Tobias van Schneider is a German multi-disciplinary maker of useful, curious and beautiful things. Born in Germany and raised in Austria, he now lives and works in New York City. After dropping out of school and teaching himself design at the age of 16, he worked as hard as he could to become who he is today: designer, founder, speaker, mentor and maker.



In his newly published book How to move to NYC he explains exactly what the title tells you, beautifully illustrated and with a lot of inside knowledge. “No bullshit, no stress.”


Was there a specific moment you decided to move to NYC or did the idea slowly sneak into your head?


Tobias: Honestly, it was a pretty rushed decision. I pretty much made up my mind the moment the idea first came into my head. I was at a point in my life where I just needed a change and moving to NYC seemed like a crazy and unrealistic idea, so I just went ahead and did it. Of course, it wasn’t as easy as that sounds. After struggling for many years with the visa application process, I eventually made it happen. But the initial decision and visit, a sabbatical for a couple months, happened more or less overnight with no grand plans.



What is it that makes NYC so compelling for young designers? Why did you specifically choose the U.S. over Europe?


Tobias: It almost sounds too cheesy to say, but New York City seems to be the place where everything is happening. Regardless of what industry you’re in, NYC is the place you can prove yourself and be surrounded by like-minded people. I didn’t feel things were moving fast enough for me and I didn’t feel challenged in my work. I was in this weird place of being a bit too comfortable yet at the same time not doing very well professionally or financially.  I believe New York is compelling for young designers because there just seems to be endless opportunities in a very small amount of space. If you’re motivated and good at what you do, it’s exactly the place to be.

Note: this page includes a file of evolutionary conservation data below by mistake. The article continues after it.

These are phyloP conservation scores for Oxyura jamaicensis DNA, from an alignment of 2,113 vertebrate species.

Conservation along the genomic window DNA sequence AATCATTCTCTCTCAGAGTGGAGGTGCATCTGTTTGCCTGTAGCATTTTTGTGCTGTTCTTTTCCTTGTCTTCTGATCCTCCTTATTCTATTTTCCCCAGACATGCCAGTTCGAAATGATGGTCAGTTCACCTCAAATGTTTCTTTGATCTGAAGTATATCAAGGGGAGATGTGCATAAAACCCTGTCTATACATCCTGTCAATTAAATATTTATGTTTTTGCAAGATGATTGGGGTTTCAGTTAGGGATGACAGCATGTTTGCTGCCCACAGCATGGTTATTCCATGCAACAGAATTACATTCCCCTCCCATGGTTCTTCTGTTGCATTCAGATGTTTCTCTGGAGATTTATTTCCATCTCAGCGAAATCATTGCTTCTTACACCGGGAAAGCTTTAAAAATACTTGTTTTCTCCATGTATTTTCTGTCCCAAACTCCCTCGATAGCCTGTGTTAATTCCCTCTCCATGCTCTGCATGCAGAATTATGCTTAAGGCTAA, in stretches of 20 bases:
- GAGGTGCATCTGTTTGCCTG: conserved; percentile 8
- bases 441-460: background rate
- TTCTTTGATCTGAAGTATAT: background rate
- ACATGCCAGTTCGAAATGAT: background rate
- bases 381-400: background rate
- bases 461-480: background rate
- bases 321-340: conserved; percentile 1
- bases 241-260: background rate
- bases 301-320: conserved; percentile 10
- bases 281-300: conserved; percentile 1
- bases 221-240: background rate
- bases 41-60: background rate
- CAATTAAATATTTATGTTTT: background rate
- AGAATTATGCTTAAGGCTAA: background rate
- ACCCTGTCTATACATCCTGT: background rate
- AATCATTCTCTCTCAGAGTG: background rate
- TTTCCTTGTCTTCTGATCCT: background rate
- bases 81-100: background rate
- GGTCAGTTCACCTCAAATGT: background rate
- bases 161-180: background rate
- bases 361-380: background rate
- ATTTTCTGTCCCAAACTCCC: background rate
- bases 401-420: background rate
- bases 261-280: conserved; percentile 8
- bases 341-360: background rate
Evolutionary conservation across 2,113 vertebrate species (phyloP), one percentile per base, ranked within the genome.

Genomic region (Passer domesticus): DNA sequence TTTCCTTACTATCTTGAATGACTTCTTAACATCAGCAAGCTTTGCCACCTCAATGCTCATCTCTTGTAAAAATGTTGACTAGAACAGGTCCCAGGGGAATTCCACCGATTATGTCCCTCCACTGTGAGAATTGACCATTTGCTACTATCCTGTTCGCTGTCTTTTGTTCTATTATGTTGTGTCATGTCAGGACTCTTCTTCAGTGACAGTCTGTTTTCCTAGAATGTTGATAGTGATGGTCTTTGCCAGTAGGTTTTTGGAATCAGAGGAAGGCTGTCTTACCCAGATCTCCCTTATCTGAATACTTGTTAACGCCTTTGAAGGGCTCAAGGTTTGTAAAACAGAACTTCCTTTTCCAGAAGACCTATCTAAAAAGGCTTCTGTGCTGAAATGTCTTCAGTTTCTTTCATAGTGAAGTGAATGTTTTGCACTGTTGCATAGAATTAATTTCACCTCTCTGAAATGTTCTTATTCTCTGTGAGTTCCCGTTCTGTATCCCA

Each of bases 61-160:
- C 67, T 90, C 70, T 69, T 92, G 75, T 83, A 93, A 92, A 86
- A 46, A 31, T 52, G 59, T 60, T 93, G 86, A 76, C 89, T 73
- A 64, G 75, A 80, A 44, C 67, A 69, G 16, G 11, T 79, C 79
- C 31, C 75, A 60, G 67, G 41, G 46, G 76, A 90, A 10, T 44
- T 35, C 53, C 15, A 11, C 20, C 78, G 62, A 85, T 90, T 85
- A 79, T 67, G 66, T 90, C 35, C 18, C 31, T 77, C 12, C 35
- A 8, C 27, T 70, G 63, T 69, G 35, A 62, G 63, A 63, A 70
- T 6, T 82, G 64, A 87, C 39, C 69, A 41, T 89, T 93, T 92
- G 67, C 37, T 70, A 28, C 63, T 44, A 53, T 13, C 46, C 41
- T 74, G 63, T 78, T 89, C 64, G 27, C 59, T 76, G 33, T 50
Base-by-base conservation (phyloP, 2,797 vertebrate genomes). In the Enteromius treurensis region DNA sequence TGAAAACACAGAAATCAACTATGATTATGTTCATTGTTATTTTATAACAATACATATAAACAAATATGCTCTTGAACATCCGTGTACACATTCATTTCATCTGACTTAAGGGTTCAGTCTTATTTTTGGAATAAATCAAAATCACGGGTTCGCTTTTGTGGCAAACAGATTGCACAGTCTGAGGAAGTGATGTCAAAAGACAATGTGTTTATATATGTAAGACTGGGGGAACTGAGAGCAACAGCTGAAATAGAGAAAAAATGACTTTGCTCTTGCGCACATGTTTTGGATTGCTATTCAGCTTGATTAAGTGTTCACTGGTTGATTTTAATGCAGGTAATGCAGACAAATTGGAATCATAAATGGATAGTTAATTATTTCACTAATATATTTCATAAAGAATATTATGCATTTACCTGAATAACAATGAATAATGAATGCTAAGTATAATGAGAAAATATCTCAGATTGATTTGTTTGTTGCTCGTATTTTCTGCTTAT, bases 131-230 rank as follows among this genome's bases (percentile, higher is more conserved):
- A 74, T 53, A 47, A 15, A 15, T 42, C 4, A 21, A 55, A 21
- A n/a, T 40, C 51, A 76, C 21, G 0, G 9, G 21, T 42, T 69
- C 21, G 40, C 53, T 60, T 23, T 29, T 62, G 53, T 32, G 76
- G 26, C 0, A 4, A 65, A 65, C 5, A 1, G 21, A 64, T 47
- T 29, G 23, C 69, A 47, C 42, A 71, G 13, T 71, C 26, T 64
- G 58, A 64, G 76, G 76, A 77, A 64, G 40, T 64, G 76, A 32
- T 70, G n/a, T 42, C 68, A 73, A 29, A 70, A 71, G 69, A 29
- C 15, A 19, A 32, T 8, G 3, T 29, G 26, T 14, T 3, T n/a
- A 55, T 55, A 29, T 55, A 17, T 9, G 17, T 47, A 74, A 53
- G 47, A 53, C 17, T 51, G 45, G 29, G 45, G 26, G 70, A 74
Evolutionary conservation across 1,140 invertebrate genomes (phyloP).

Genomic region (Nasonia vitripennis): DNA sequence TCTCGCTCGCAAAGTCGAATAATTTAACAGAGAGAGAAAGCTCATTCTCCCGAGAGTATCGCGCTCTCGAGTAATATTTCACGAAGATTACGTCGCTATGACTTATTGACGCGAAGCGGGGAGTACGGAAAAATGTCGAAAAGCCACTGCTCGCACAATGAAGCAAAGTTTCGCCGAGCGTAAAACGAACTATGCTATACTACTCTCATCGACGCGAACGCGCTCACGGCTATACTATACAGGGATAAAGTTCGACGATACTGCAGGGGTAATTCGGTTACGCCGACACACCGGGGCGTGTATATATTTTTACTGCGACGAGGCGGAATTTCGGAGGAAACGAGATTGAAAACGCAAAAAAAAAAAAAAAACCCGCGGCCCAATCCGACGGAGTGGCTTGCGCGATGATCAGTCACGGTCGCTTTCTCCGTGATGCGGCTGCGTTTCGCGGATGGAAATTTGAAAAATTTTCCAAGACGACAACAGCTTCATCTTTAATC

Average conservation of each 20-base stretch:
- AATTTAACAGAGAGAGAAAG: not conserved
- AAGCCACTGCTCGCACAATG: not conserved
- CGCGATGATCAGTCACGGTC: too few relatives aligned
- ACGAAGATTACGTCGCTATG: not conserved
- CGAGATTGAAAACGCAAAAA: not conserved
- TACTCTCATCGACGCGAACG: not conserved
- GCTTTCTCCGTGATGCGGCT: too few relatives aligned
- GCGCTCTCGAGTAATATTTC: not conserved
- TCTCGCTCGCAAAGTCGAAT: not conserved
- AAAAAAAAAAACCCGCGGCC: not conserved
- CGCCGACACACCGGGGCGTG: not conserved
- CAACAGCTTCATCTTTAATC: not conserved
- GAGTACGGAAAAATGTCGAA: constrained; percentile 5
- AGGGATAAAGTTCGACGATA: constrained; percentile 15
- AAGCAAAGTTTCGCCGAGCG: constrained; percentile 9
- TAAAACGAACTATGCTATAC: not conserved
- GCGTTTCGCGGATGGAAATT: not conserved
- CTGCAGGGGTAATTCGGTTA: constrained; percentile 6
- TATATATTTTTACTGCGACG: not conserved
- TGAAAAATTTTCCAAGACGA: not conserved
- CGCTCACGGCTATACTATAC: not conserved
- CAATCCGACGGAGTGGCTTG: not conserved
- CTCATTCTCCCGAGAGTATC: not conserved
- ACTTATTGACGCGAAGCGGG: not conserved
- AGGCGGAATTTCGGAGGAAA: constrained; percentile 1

In what way is NYC different from other cities?


Tobias: It’s the energy in the streets. There’s just this smell of ambition and opportunity in the air. I’ve seen this in other cities as well, but New York just brings together the best of everything. While there may be other cities that have a stronger grip on certain industries, such as LA with its entertainment industry, New York seems to be good at attracting almost everything in between. Even though connections are important, in New York you are able to get ahead just by being great at what you do. NYC does not discriminate and more likely rewards the hard working over those who have the inside connections.



What was the most absurd thing that happened to you when moving to the U.S.?


Tobias: Probably how my expectations of a glamorous New York (the one I expected from movies and stories) slowly got crushed and reality set in. New York may be advertised as THE CITY, but it will surprise you when it comes to its poor infrastructure and quality of living, which are essentially non-existent. Things I may have taken for granted back in Germany are seen more as a luxury in New York. I certainly wouldn’t call the city’s infrastructure “modern.” But maybe what also contributes to the charm of the city is the feeling that it may fall apart at any moment. After a while, you start to love the imperfections of New York.